A standard sweet potato casserole with candied walnuts, brown sugar, butter and half-and-half contains 340 calories per cup and 20 grams of sugar. Fiber reduces to just 2 grams, too. Fiber is one of the greatest weight-loss assets of the potatoes. Instead of casserole, try healthy preparations of sweet potato:
- Mash boiled sweet potatoes with salt, pepper, low-fat milk and a dash of orange rind.
- Roast wedges tossed with a small amount of olive oil.
- Dice sweet potatoes and saute in a small amount of olive oil with chopped onions and fresh herbs.
- Bake sweet potatoes and top with shredded spinach, chopped tomatoes and a squeeze of lime juice.
- Harvard T.H. Chan School of Public Health: "Sweet Potatoes"
- Food Research International: "Chemical Constituents and Health Effects of Sweet Potato"
- Food Science and Nutrition: "Review on Nutritional Composition of Orange‐Fleshed Sweet Potato and Its Role in Management of Vitamin A Deficiency"
- Journal of Nutrition: "Fiber Intake Predicts Weight Loss and Dietary Adherence in Adults Consuming Calorie-Restricted Diets: The POUNDS Lost (Preventing Overweight Using Novel Dietary Strategies) Study"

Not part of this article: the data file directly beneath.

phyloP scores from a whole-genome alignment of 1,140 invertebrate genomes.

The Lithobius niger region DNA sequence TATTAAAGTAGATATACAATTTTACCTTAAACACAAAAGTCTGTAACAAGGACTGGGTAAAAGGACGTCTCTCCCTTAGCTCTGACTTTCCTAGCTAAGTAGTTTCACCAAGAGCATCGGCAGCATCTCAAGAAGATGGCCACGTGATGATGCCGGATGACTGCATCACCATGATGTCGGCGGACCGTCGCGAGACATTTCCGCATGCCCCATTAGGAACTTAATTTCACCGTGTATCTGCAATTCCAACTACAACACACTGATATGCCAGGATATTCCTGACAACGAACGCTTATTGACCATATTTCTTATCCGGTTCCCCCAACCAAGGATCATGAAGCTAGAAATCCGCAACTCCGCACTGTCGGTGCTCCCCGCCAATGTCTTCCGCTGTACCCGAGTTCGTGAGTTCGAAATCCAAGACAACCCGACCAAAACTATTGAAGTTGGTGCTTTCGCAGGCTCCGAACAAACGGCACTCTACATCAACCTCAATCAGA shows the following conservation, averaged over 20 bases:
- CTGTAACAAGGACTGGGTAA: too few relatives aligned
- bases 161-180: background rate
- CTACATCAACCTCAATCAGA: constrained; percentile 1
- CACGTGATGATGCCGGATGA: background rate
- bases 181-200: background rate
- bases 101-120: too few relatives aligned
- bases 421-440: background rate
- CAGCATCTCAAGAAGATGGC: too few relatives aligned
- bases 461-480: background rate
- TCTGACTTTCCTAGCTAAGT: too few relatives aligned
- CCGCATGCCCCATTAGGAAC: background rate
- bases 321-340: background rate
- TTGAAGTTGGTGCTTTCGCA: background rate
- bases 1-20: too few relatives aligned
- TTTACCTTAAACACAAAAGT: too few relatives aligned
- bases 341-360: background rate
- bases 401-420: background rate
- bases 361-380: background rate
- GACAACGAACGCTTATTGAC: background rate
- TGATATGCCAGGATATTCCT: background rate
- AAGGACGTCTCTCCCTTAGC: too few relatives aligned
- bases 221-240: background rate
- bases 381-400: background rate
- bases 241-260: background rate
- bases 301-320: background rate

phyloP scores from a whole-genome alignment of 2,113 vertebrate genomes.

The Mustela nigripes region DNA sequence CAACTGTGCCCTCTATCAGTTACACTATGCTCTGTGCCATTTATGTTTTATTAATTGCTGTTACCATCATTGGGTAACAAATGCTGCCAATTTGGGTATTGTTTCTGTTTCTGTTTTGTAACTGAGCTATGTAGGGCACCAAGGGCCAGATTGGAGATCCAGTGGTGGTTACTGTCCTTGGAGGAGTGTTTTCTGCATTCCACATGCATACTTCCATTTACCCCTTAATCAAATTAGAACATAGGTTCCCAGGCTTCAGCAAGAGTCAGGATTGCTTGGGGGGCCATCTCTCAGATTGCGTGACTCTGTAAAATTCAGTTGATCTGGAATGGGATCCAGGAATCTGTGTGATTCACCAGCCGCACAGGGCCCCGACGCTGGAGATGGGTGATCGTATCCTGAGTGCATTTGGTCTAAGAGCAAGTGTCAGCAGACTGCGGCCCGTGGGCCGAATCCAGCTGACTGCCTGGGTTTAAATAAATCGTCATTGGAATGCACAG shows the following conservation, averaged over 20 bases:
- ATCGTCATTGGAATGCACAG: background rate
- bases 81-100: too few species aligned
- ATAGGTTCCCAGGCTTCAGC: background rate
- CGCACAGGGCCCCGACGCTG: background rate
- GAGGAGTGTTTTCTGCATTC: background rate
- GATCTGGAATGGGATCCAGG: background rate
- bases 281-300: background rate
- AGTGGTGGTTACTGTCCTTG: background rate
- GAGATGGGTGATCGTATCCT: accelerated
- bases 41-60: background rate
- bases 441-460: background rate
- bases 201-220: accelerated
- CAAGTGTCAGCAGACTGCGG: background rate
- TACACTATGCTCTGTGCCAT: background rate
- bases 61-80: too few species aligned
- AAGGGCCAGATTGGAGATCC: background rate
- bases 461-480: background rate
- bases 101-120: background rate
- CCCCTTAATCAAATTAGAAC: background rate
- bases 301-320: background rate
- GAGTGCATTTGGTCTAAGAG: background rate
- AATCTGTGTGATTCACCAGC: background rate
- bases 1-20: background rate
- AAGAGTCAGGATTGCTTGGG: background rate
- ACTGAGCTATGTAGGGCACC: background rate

- USDA Branded Food Products Database: "Sweet Potato Casserole"
- USDA National Nutrient Database: "Sweet Potato, Cooked, Boiled, Without Skin"
- Academy of Nutrition and Dietetics: "Easy Ways to Boost Fiber in Your Daily Diet"
- BMJ Open: "Does High-Carbohydrate Intake Lead to Increased Risk of Obesity?"
- ChooseMyPlate: "All About the Vegetable Group"
- Obesity: "Inflammatory Potential of Diet, Weight Gain, and Incidence of Overweight/Obesity: The SUN Cohort"
- Journal of Medicinal Food: "Sweet Potato (Ipomoea batatas [L.] Lam) — A Valuable Medicinal Food: A Review"
- Critical Reviews in Food Science and Nutrition: "Health Benefits of Anthocyanins and Their Encapsulation for Potential Use in Food Systems: A Review"
- Nutrients: "White Sweet Potato as Meal Replacement for Overweight White-Collar Workers: A Randomized Controlled Trial"